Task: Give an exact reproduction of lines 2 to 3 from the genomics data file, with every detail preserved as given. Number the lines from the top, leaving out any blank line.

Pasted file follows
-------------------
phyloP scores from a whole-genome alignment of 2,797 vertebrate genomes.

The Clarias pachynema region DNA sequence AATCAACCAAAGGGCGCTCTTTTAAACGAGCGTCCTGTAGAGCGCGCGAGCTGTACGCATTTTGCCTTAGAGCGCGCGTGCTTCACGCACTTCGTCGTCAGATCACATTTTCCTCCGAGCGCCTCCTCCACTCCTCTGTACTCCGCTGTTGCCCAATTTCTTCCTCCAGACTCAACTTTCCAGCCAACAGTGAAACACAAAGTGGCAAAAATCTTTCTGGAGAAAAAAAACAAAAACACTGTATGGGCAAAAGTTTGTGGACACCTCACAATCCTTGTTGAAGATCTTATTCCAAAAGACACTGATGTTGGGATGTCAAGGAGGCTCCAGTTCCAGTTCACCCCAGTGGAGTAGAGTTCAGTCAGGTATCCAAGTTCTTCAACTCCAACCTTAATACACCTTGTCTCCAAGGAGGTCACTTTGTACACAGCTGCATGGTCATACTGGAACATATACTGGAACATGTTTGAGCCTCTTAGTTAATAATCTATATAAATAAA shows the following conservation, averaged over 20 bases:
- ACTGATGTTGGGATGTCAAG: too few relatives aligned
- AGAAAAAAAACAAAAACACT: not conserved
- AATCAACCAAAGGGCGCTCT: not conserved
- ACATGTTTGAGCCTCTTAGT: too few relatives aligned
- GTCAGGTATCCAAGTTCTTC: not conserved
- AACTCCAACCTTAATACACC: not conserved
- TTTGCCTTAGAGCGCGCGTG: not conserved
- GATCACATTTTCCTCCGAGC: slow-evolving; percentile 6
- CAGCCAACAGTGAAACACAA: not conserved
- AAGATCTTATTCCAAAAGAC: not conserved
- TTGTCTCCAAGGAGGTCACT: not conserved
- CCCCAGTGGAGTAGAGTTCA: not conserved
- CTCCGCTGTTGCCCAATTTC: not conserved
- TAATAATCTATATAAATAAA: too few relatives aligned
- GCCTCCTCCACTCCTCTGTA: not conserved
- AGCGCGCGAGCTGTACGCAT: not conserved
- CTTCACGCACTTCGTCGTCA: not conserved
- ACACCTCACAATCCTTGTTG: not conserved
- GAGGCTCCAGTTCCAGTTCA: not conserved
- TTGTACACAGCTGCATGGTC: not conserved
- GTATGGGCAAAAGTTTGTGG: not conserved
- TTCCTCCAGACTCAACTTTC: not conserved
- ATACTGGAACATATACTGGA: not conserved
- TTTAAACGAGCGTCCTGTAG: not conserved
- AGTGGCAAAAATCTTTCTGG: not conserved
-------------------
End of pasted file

The Clarias pachynema region DNA sequence AATCAACCAAAGGGCGCTCTTTTAAACGAGCGTCCTGTAGAGCGCGCGAGCTGTACGCATTTTGCCTTAGAGCGCGCGTGCTTCACGCACTTCGTCGTCAGATCACATTTTCCTCCGAGCGCCTCCTCCACTCCTCTGTACTCCGCTGTTGCCCAATTTCTTCCTCCAGACTCAACTTTCCAGCCAACAGTGAAACACAAAGTGGCAAAAATCTTTCTGGAGAAAAAAAACAAAAACACTGTATGGGCAAAAGTTTGTGGACACCTCACAATCCTTGTTGAAGATCTTATTCCAAAAGACACTGATGTTGGGATGTCAAGGAGGCTCCAGTTCCAGTTCACCCCAGTGGAGTAGAGTTCAGTCAGGTATCCAAGTTCTTCAACTCCAACCTTAATACACCTTGTCTCCAAGGAGGTCACTTTGTACACAGCTGCATGGTCATACTGGAACATATACTGGAACATGTTTGAGCCTCTTAGTTAATAATCTATATAAATAAA shows the following conservation, averaged over 20 bases:
- ACTGATGTTGGGATGTCAAG: too few relatives aligned